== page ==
So, you finally upgraded. Feels good right? You have this huge new panel at the center of your living room, and you’re ready to sit down and take in your favorite movies and shows, ready to hit Netflix and binge until your eyes bleed. Hold up, though. Your television is setup all wrong. Just ask the Duffer brothers, the directors of the hit Netflix series Stranger Things:

“When I go to my friends’ places back home,” said Matt Duffer in a recent interview with Vulture. “I’m constantly fixing their TVs.”

Think of it like having never worn glasses before and trying to get your prescription right. If you’ve never worn them, you’re used to squinting – you don’t even know you need glasses. Any improvement will seem magical, but there’s such a thing as right and wrong prescription. While there are actually pros out there that you can hire to come in and calibrate your television, that’s not feasible for most people, and there’s a lot you can do to make things better anyway.

First, a couple caveats: not all panels will have every single option we discuss here, and the marketing minds at each of these companies spent days, maybe even weeks, coming up with exciting names to make “motion interpolation” sound like magic instead of science.

And there’s a difference between “properly calibrated” and “personal preference.” Neither is necessarily wrong, and no one can tell you whether or not you like something. With that said, it’s worth diving in to make sure we’re getting the most out of our expensive televisions.

Your exact mileage may vary depending on your set and your preferences. And if you’re an advanced home theater geek, we hope you’ll enjoy our trip into the menu systems of 4K sets and jump into the comments to add your thoughts.

Let’s start with the easy stuff. You may want to mark down or take pics with your phone of your settings before you change anything – just in case.

Turn that sharpness all the way down

This one is easy.  Whatever your television’s ‘Sharpness’ option is set to, turn it to zero – or whatever your television menu’s equivalent of zero is.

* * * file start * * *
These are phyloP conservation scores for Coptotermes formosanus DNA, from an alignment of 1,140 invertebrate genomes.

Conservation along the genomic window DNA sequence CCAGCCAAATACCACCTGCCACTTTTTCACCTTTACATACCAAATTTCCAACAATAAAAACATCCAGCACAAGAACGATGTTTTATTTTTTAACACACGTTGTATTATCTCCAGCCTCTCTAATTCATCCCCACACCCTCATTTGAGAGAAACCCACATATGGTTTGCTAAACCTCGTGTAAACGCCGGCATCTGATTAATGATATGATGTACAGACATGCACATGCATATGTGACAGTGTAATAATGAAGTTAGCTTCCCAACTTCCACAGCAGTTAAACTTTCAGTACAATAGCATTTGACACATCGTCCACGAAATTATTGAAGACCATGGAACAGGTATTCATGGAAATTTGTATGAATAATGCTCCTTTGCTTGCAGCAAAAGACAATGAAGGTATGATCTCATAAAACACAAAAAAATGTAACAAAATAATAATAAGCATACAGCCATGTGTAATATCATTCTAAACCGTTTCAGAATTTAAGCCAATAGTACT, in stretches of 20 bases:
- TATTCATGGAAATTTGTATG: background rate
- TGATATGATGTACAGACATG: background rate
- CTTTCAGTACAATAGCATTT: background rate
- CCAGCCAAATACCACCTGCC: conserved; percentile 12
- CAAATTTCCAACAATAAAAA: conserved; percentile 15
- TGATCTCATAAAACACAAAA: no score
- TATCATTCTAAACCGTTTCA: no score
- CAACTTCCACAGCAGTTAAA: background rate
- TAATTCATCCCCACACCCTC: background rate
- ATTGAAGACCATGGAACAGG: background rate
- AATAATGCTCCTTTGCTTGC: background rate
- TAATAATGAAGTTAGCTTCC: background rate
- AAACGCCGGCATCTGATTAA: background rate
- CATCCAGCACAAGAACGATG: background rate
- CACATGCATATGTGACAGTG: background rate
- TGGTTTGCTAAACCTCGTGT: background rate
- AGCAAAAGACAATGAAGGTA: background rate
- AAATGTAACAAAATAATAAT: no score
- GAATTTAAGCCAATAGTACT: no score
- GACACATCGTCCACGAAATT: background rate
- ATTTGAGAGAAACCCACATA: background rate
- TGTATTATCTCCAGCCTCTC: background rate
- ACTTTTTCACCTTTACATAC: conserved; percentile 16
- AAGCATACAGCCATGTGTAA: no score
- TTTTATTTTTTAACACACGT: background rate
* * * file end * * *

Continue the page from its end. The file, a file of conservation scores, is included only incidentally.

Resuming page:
Your sharpness setting, otherwise known as edge enhancement, is meant to – as the name describes – enhance edges. Except that in this modern age of digital televisions playing digital content, everything is already very clean. So what you end up getting instead a nasty halo effect. Rick and Morty look like ghosts (unless it’s the Rick and Morty ghost episode, which could well be a thing at this point), and buildings seem to glow.

This can be hard to capture off-screen, so here’s a video from AVForum that does a good job of showing what a difference turning off sharpness can make:

How your set deals with sharpness might vary. Zero may be the far-left option on the bar, or maybe the exact middle. Find that setting and turn it all the way down. Unless you’re calibrating an old CRT television, in which case: welcome to 2017, time traveler from 1998.

There’s such a thing as too bright

Come outside with me and look up at the sun. How long did you last? The same way you wouldn’t stare at the sun for very long, staring at an overly-bright television for too long is going to be tough on your eyes. TV manufacturers love to crank the brightness and backlight on their sets up to make them pop in the store, but you don’t need that.

The backlight should reflect the brightness of the room you’re watching in. If you’re watching in an otherwise pitch-black room, you’ll want to turn your backlight most of the way down. In an always-lit room, that backlight might be cranked way up. Try turning this setting down until it’s just barely too dim, and then start bringing it back up until it feels right.

Brightness & Contrast

Your brightness and contrast settings won’t change much on most televisions. These are more of something to tweak. If you’re watching something like Planet Earth and a cloud looks like an empty white space instead of a fluffy wad of cotton, you might need adjust your contrast to make the detail visible. A dark scene in an horror movie might reveal that your brightness needs to be turned up or down a few notches.

Update your firmware

This isn’t a catch-all. You might want to make sure that the latest version of your TV’s firmware isn’t causing it to brick. But if you picked up an LG OLED TV back in 2016, you may have been frustrated by the input lag – the delay between pressing a button in a game and seeing the result occur on your television – to be pretty unreliable in when you turned on HDR. A firmware update went on to fix this later, making gaming on an LG OLED TV a much more pleasing experience. On the other hand, some European Samsung owners this summer were seeing a firmware update effectively bricking their televisions. So don’t ignore those updates, but to research them! They can have some pretty far-ranging consequences.

After doing that, though, you may want to peek through the menus and turn off anything you can that sends usage data back home to the manufacturer, listens for voice commands, or authorizes advertising through the increasingly complex menus these sets offer.

Now, onto the tougher stuff.

The Soap-Opera Effect